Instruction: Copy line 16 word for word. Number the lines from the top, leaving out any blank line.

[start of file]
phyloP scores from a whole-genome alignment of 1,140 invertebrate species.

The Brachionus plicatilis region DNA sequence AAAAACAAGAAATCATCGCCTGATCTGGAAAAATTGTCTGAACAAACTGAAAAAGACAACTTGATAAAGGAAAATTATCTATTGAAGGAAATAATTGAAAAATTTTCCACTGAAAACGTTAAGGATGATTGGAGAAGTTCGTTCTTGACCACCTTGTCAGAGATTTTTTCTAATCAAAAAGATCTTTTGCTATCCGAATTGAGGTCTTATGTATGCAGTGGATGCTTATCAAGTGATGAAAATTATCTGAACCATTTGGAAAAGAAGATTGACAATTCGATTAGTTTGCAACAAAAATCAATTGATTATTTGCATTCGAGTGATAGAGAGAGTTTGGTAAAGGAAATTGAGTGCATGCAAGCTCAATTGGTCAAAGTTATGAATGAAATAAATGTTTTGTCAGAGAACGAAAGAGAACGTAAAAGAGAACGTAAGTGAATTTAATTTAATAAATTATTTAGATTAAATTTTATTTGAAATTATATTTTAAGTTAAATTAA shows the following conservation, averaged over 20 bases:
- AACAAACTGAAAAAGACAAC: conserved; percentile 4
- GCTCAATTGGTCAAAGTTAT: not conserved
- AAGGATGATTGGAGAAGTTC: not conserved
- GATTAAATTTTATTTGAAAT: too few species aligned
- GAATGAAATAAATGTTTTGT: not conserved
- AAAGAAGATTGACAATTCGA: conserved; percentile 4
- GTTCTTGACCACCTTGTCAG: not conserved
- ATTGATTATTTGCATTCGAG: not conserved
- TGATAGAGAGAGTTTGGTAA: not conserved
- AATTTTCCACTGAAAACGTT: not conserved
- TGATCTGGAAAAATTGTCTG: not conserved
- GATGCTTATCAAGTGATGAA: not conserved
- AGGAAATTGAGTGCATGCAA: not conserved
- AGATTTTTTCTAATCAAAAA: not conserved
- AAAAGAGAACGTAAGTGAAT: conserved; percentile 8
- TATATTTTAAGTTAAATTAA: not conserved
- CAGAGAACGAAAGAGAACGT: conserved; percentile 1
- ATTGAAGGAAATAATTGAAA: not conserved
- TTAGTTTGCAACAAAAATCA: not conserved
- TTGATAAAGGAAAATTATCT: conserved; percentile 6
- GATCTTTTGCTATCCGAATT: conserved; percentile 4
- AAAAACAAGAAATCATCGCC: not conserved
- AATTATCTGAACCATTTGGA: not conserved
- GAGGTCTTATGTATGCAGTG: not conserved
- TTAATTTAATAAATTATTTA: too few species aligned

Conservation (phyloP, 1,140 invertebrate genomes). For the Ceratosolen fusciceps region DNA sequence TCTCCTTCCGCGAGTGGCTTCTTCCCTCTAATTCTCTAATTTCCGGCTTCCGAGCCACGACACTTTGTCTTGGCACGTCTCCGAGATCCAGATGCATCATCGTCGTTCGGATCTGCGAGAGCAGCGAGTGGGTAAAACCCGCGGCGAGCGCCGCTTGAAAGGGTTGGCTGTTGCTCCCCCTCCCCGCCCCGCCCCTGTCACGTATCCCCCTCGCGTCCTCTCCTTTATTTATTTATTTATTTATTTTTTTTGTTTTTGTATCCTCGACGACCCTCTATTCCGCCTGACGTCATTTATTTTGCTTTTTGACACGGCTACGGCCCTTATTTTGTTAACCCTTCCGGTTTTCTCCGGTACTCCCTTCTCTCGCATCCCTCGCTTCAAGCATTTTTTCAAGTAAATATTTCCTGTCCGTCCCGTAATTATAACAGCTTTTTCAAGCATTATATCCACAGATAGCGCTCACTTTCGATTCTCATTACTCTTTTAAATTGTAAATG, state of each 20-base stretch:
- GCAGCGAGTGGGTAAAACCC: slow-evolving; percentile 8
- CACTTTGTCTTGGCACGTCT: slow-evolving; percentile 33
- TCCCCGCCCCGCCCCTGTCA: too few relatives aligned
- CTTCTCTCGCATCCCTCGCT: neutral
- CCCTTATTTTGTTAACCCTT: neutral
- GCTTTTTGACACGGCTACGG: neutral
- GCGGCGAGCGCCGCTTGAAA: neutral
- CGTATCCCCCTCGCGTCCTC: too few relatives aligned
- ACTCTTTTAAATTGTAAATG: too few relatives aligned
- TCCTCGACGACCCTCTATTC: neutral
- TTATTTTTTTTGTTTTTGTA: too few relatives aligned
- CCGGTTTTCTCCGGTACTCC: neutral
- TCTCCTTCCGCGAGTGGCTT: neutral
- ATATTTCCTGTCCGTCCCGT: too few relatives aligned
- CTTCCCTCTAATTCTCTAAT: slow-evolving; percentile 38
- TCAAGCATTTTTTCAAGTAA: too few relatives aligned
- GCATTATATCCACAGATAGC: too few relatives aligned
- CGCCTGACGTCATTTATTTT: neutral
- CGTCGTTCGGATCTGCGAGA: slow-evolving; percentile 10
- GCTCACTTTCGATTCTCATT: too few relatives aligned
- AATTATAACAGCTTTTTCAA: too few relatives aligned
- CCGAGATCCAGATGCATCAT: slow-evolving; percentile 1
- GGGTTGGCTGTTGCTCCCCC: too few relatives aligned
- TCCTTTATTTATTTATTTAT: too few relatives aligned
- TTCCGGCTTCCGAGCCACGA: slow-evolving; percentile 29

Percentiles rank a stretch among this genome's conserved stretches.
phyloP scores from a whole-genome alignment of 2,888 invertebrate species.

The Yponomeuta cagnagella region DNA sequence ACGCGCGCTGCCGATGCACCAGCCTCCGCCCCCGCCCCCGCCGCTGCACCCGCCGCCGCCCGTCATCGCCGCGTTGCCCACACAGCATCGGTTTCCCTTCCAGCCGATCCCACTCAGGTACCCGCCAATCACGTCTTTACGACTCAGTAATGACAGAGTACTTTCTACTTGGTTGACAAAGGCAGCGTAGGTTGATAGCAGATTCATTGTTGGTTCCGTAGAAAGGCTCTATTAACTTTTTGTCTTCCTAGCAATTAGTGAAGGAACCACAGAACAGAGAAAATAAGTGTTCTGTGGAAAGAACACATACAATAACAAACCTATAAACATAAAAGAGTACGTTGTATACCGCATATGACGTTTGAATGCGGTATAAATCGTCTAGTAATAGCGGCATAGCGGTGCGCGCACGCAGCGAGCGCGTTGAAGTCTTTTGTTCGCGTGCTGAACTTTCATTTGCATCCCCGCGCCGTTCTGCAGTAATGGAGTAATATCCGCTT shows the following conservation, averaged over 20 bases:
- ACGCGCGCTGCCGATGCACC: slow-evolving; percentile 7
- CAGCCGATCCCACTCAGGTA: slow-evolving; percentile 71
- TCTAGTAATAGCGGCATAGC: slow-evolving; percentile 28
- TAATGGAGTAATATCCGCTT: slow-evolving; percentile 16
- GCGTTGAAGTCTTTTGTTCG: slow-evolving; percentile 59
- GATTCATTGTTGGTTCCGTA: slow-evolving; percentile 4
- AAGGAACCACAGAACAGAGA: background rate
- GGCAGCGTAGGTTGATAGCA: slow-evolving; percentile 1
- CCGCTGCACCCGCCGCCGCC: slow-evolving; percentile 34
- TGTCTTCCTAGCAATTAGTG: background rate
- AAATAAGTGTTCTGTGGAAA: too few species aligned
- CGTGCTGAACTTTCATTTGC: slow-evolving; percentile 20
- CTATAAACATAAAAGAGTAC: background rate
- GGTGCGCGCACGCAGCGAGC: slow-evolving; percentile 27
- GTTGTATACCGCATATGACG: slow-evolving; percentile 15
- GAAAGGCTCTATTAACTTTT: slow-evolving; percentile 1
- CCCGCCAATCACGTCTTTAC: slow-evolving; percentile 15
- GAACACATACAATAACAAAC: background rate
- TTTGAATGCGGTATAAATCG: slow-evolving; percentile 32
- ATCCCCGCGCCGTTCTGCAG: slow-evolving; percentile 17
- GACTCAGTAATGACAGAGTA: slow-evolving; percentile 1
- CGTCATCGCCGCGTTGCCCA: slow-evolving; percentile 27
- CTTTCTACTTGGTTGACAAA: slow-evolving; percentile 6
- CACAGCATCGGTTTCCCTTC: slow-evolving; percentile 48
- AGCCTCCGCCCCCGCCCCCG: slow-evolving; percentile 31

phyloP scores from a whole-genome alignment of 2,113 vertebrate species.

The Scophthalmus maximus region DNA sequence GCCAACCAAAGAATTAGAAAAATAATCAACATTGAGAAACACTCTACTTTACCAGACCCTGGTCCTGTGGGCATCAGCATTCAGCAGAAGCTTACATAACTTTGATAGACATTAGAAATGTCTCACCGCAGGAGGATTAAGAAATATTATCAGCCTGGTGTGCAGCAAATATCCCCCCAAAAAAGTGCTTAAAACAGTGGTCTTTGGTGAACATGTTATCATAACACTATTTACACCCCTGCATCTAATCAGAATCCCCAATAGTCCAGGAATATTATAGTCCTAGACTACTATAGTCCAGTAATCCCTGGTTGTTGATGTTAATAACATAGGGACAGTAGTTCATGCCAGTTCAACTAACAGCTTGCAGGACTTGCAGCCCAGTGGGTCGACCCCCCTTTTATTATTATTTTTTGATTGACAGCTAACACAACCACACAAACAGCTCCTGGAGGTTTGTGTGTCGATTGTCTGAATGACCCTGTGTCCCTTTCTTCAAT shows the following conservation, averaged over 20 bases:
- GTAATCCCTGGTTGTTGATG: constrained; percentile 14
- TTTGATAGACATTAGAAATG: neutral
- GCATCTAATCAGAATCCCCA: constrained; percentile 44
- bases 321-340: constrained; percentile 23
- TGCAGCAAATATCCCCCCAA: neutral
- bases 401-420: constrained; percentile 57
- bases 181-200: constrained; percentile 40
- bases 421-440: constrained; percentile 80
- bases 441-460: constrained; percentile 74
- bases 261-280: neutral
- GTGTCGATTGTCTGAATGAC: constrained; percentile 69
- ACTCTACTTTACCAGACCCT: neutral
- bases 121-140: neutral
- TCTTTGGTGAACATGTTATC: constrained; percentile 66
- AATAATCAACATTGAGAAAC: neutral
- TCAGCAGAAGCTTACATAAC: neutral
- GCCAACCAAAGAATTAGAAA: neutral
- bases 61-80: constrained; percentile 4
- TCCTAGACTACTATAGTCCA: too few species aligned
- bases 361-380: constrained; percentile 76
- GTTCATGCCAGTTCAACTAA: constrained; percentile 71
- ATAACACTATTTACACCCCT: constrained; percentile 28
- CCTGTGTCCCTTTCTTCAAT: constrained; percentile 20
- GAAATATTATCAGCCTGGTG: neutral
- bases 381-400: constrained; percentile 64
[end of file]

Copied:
- AGATTTTTTCTAATCAAAAA: not conserved